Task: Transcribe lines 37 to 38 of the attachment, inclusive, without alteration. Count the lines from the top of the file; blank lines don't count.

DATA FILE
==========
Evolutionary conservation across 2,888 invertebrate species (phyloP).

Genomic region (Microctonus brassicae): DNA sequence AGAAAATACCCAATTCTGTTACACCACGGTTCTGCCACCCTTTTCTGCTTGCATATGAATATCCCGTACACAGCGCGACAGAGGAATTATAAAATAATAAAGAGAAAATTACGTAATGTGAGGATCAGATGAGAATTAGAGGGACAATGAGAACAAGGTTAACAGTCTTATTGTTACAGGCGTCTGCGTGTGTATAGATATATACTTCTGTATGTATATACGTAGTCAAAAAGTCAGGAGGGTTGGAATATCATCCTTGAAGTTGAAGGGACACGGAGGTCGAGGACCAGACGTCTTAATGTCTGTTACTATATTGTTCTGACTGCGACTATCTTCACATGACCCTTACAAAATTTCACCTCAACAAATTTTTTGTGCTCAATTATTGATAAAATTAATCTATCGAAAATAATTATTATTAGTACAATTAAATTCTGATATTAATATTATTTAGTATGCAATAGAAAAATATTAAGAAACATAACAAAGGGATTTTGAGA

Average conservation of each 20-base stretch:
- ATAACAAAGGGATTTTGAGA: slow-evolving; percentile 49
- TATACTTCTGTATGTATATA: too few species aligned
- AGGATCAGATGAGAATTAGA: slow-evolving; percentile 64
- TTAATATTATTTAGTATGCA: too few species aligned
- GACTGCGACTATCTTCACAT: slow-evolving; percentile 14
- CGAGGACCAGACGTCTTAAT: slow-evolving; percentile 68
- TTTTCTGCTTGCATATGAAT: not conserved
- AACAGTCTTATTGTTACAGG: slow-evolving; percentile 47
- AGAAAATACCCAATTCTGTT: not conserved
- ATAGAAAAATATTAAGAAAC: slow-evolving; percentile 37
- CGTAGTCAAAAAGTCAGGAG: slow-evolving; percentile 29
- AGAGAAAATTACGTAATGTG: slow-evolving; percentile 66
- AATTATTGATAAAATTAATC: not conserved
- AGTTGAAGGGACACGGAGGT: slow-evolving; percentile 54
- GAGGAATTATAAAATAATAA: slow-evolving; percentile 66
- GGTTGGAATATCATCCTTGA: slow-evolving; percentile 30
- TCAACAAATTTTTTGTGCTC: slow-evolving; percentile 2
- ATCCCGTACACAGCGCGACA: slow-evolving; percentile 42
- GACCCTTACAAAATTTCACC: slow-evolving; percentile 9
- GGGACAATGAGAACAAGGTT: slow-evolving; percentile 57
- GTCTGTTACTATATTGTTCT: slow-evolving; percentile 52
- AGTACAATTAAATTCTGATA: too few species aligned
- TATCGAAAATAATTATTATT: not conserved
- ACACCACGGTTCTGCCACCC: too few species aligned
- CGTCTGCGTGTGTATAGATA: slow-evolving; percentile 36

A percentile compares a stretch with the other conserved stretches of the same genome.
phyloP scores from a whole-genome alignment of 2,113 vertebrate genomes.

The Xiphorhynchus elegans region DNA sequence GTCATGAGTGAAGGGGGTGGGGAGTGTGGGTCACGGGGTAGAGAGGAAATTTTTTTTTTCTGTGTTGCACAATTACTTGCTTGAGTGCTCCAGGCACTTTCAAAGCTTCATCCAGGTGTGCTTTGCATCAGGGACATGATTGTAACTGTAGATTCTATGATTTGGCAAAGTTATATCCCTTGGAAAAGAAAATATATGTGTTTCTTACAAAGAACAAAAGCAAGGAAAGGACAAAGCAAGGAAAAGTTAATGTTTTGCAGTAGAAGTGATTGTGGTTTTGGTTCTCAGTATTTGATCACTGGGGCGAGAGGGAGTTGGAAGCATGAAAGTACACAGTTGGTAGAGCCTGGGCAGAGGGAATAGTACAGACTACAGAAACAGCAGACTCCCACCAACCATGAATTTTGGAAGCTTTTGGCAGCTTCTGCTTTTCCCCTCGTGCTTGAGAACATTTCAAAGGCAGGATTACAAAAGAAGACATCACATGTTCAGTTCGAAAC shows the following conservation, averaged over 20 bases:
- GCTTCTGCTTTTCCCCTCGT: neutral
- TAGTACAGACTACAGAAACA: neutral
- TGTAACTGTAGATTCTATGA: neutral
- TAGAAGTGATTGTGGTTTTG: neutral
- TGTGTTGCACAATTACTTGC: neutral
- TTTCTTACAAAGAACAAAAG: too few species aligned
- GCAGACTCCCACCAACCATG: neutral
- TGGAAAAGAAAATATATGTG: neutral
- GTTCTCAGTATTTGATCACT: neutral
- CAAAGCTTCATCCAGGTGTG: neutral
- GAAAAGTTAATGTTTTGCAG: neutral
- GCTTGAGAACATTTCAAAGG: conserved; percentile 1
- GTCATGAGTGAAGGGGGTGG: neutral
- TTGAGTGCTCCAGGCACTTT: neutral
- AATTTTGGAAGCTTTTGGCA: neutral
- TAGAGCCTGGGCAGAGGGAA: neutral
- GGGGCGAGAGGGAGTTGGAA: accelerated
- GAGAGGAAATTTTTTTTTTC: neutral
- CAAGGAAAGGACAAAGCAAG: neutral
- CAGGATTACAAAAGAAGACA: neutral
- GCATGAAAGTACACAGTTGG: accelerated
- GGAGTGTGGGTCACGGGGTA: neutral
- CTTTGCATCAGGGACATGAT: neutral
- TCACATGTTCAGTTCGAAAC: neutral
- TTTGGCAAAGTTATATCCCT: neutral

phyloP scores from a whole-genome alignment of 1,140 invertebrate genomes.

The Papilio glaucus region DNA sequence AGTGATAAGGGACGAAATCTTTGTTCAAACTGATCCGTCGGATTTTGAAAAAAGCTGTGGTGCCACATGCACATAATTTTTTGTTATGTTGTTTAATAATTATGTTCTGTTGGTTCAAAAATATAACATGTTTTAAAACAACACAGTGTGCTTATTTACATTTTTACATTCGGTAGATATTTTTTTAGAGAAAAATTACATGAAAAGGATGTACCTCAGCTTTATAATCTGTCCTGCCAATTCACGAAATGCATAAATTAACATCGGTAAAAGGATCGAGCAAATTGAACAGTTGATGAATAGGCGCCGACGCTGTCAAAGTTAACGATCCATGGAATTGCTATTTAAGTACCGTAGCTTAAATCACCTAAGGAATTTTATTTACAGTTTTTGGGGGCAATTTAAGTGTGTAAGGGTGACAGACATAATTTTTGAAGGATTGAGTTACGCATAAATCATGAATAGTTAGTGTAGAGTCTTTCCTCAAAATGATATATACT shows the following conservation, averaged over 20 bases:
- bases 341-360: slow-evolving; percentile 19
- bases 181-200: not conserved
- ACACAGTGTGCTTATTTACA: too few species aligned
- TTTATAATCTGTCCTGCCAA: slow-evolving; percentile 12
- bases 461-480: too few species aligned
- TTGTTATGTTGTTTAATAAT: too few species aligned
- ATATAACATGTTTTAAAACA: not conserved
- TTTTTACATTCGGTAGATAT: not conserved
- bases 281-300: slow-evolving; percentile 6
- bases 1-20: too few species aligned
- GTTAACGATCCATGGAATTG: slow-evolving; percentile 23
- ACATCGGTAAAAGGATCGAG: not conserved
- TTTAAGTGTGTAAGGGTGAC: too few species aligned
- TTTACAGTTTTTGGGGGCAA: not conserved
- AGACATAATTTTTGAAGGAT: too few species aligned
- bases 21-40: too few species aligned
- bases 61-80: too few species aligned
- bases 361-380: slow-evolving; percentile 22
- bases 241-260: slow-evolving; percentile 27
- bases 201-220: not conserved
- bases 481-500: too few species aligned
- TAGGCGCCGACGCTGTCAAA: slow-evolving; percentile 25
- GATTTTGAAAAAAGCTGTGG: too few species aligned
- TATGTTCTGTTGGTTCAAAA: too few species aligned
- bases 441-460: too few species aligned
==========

- TTTCTTACAAAGAACAAAAG: too few species aligned
- GCAGACTCCCACCAACCATG: neutral